This quote of Connie Jones, about Jack Teagarden's body, not fitting into a coffin, made me think of words, and how they--words--can become a coffin. Do, for most folks. Words are coffins is kind of the default settings for humanity. It is hard to find the default settings, and once you do, and adjust the settings to "original thought," (your only chance) the developers do a mass reversal, and you have to start all over, finding the settings.....
Wednesday, February 10, 2010
Crime, clumbsiness, makes me think of the big bang idea, that without some unimaginable small tremor in the explosion, the universe would be uniform, an identical soup in all directions, rather than diverse with planets and space, and different colors of matter. Just a thought...
to civilization. He used a forest fire to cook his dinner. A river to
bath in, a cave to duck into for shelter. Is it any wonder the Greeks
spoke of four elements: earth air fire water. (I think those were
their elements.) And gradually he learned to manipulate these powers
which all had the power to destroy him physically. Prometheus was
considered a man who stole from the gods. What we forgot was that he
stole just a bit of the godlike powers. Crucial to man, fire for the
gods was just a crumb of the cake of their powers. Now man considers
he knows the full formula for energy. He would not admit this, science
he says, has not YET fully revealed the secrets of the universe, but
really, that is his defacto belief. Without this faith in his own
powers, man would not act upon them, and thus his formulas would not
have led mankind on the path history reveals. He had to believe his
insight was in fact, the whole picture.
All this is looking outward. Actually man is part of a flow of earth,
air, fire, water, and every breath he takes is proof of this
commingling. Man forgets his own partialness and partness of
everything and this forgetting disables him--disables his need to
understand himself. The inward life of man has a potential for being
understood and, to some extent, harnessed; there are internal energies
which can be used for a kind of ignition. Of these the scientist
knows nothing, and in fact, actively, often, discourages these
Many of these internal investigations are absurd. But as Jan Cox
reminded his students, the counterfeit would not exist were it not for
real gold. (This is one of the few times he quoted another.) One
hesitates to even call these internal quests spiritual, considering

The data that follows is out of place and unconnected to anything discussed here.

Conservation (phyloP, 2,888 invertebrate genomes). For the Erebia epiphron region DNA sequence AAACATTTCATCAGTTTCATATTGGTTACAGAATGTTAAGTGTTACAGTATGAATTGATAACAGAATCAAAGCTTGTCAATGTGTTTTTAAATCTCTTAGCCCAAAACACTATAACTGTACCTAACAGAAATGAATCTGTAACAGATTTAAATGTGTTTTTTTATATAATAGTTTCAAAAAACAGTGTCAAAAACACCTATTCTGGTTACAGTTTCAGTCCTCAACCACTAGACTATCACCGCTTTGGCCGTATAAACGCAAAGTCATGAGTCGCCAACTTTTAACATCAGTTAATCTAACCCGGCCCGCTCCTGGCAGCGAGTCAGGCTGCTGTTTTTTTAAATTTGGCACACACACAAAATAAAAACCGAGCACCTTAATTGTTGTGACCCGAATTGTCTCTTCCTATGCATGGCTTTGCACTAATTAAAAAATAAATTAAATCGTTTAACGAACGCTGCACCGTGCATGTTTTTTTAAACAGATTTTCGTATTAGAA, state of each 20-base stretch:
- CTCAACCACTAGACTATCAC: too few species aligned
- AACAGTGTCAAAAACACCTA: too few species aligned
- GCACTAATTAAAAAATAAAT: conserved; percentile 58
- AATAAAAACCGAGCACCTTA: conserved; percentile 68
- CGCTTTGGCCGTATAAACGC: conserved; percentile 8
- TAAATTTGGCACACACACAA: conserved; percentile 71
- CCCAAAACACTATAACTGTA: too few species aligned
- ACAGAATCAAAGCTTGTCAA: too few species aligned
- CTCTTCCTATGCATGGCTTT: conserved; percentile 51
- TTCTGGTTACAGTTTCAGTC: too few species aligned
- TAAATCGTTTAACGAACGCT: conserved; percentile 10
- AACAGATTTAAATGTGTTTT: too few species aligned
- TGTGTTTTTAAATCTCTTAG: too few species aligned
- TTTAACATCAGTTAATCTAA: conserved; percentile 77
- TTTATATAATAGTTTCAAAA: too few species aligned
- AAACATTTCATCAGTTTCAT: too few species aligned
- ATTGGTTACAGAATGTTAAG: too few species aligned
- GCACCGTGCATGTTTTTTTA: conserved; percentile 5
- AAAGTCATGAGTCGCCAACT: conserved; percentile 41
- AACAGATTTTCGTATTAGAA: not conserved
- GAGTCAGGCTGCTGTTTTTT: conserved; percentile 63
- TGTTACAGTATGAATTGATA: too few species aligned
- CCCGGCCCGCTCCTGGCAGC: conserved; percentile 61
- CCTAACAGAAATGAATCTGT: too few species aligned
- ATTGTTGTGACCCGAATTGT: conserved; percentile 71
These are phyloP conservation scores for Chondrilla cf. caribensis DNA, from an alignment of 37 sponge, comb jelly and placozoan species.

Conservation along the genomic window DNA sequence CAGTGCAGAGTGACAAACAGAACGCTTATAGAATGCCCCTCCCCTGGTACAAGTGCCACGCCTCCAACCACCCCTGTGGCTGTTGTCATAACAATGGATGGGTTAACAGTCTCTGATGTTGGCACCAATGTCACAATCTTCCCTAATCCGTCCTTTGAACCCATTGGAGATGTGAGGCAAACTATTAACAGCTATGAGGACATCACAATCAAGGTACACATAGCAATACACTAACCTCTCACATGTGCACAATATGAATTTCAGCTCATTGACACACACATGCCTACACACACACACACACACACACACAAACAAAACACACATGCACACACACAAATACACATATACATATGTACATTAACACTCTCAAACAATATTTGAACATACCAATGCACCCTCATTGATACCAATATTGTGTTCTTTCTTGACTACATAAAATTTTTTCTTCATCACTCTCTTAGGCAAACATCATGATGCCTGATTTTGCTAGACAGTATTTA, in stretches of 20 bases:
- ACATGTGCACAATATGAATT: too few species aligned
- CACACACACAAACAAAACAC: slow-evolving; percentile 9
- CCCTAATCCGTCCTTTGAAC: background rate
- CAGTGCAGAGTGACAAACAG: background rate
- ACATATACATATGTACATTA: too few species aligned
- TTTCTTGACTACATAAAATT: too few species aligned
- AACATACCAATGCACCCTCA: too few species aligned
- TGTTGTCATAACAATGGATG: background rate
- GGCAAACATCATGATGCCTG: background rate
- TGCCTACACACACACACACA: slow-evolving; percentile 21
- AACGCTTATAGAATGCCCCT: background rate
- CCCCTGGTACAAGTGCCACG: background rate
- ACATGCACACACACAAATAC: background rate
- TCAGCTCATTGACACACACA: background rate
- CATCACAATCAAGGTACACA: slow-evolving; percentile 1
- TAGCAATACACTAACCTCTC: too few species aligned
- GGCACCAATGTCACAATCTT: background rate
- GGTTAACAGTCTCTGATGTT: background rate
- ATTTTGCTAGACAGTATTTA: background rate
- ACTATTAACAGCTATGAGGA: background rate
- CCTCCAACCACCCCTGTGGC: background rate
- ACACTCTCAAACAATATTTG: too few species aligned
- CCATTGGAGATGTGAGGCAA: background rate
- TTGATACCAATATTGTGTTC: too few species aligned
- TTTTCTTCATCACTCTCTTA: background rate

the abuses of the word religion which dominate the intellectual
landscape of modern man.
The task --to grasp and harness if not totally control, internal
energy flows--though is not just legitimate, it is crucial, for a few.
It is obviously not necessary for most people and this fact may
perhaps reflect larger energy flows and needs which man cannot
comprehend. That does not answer the question of why so few people
are drawn to, the Real Work. An answer to this question was written
down long ago, and it is a good of an answer as this person knows: The
wind bloweth where it listeth.
Sunday, February 7, 2010
But---can we discover anything, can we add to the sum of Humanity's knowledge, can we ask basic questions, can we, in effect, know in the sense of originality, of real change, while playing with these bits, these units, that others have defined?
There are advantages to knowledge as composed of bits. It avoids the skepticism that comes from recognizing, glimpsing that one thing affects another, because then you have to say, is this another unit of knowledge, this connection? And don't you get, this way, such a huge pile of bits that they are uncountable, and unmanageable, daunting regardless of the realms of mathematics marshalled to ride herd on these bits. Or could a glimpse of this chaos be, exciting...fun...knowledge at a new level.
One advantage of knowledge as units, is this picture also fits our experience, we open a book, and find out that scientists used to rob graveyards to get bodies to study anatomy. They, another nit, (is that short for unit, no, it's a typo, and I am not going to continue calling units, nits) called this practise, of getting corpse, 'burking." Another unit to stack on top of the first.
But--is this--- knowledge? I never stole a corpse, a whole planet of detail is hidden in these words, and obscured by putting a period at the end of the sentence, and the persuasiveness of everybody else agreeing this is a fact.
Would real knowledge involve questioning all assumptions, and resolutely trying to follow what you see; would knowledge involve an element necessarily of character, in bravely facing consequences?
Would knowledge involve internal change?
I merely raise these questions now.
Let us close with an example. A king rules over several countries. He says, Abalonia is my country. If there are at that moment, insurgents in neighboring Clambakia, planning an invasion to assist their brothers in musselhood, to what extent is that king ignorant? Did he ever know anything? If he keeps or loses that country after some external actions, how does that future outcome, affect what he knows, now. It is just a question.
Sunday, January 31, 2010
culture, a professor at Wharton University and it gives us a marvelous
example of the mechanical mind. This is not about ideas, and that is
why I mention a living writer here, my point has nothing to do with
his ideas, I find them interesting in fact. No, my point here, is how